MEMPHIS, Tenn., January 16, 2020 – The Memphis District, U.S. Army Corps of Engineers (USACE), has initiated Phase I floodfight activities in the Cairo, Reelfoot-Obion, and Missouri areas due to high river stages. Additionally, they expect to begin a Phase I floodfight on the White River in Arkansas near the communities of Georgetown and Des Arc later this week or over the weekend.
Current National Weather Service forecasts call for the Mississippi River to crest at 50 feet on the Cairo gage around Jan. 18-19.
During Phase I floodfight activities, USACE personnel deploy to the field and monitor all federal flood control works including levees, flood walls and pumping stations. They also monitor rainfall amounts in the affected areas and National Weather Service forecasts to determine if further action is warranted.
Seven employees from the Memphis District’s Caruthersville (Missouri) Area Office are currently assigned to Phase I floodfight duties.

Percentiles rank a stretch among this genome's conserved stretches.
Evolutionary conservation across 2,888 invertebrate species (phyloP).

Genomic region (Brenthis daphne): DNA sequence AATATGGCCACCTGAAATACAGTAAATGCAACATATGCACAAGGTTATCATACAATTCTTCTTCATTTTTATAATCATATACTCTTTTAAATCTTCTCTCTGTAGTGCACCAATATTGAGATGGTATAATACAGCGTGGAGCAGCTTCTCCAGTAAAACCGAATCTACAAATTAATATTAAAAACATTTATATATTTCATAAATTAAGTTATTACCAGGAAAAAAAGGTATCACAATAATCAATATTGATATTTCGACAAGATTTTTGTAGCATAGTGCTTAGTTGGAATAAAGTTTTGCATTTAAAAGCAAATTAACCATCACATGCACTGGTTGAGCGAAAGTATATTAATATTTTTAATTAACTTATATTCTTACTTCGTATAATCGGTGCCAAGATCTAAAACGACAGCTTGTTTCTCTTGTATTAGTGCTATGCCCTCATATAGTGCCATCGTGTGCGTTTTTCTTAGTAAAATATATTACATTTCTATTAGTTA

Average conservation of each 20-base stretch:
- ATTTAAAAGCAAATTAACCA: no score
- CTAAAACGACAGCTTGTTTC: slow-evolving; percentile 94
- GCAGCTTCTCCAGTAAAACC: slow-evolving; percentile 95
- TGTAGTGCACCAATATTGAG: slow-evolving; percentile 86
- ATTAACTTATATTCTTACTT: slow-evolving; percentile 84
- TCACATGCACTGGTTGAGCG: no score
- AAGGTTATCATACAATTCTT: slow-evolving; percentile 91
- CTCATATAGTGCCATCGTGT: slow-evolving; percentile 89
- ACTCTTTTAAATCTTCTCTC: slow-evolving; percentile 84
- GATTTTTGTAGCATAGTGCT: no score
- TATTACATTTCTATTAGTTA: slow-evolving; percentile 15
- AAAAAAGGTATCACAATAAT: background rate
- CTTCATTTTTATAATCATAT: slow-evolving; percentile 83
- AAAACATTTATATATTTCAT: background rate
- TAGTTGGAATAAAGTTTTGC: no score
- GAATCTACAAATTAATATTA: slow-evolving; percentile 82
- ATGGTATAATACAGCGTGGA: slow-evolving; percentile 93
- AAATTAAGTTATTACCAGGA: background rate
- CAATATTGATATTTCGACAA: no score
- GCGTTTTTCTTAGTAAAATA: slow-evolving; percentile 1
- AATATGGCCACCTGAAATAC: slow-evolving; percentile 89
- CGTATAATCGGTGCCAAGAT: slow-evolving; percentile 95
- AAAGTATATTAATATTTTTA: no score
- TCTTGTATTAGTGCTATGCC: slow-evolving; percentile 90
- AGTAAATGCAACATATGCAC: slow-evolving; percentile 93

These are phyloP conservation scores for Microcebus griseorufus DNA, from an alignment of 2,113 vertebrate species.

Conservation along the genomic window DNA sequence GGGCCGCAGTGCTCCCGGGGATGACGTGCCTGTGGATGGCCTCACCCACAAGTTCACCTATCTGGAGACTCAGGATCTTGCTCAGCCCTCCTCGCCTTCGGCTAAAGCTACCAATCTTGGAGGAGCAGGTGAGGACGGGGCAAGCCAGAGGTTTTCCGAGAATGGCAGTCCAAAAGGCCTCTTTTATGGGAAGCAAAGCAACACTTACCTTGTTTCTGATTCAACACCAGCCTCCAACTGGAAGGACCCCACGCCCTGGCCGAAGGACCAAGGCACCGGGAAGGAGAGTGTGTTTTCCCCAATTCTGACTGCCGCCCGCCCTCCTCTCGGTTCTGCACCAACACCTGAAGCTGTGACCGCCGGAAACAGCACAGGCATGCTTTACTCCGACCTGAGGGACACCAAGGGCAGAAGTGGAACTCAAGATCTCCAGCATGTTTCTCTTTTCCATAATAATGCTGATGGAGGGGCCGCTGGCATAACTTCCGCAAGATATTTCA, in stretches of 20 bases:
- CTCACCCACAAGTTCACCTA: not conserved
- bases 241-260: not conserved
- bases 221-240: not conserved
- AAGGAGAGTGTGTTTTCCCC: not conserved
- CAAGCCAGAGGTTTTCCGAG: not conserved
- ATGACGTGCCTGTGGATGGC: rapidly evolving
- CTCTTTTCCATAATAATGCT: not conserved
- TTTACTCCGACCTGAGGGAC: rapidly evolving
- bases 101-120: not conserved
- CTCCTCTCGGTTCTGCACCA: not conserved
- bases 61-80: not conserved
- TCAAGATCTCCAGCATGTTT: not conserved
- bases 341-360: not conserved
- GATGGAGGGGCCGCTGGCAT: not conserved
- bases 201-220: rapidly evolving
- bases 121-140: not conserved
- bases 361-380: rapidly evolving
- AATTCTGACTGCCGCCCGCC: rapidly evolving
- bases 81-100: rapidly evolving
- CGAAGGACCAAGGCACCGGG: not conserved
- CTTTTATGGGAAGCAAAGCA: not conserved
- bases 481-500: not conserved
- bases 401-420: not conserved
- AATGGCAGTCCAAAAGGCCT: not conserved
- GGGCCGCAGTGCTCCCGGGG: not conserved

In addition to floodfight activities, the Memphis District provides materiel assistance to local communities and flood control organizations to aid them in their floodfighting efforts. These may include portable pumps to remove water from flooded areas, plastic sheeting to cover levees and help minimize levee slides and erosion, sandbags, and other items.
Citizens are strongly encouraged to stay in touch with their local authorities and emergency management officials for updates on conditions in their areas. USACE will deploy additional personnel and resources as required to ensure the safety of life and property.
The USACE Division headquarters in Vicksburg, Mississippi coordinates all floodfight activities in the Mississippi Valley. The USACE Emergency Operations Center in Memphis directs all floodfight activities in its area of responsibility in conjunction with the affected states, levee districts and other local interest groups.
The Federal flood protection works in the Mississippi Valley protect many thousands of homes, millions of lives and vast tracts of fertile cropland. The Memphis District’s flood risk reduction system has prevented more than $4.3 billion in flood damages and protected more than five million acres of cropland in the last decade alone.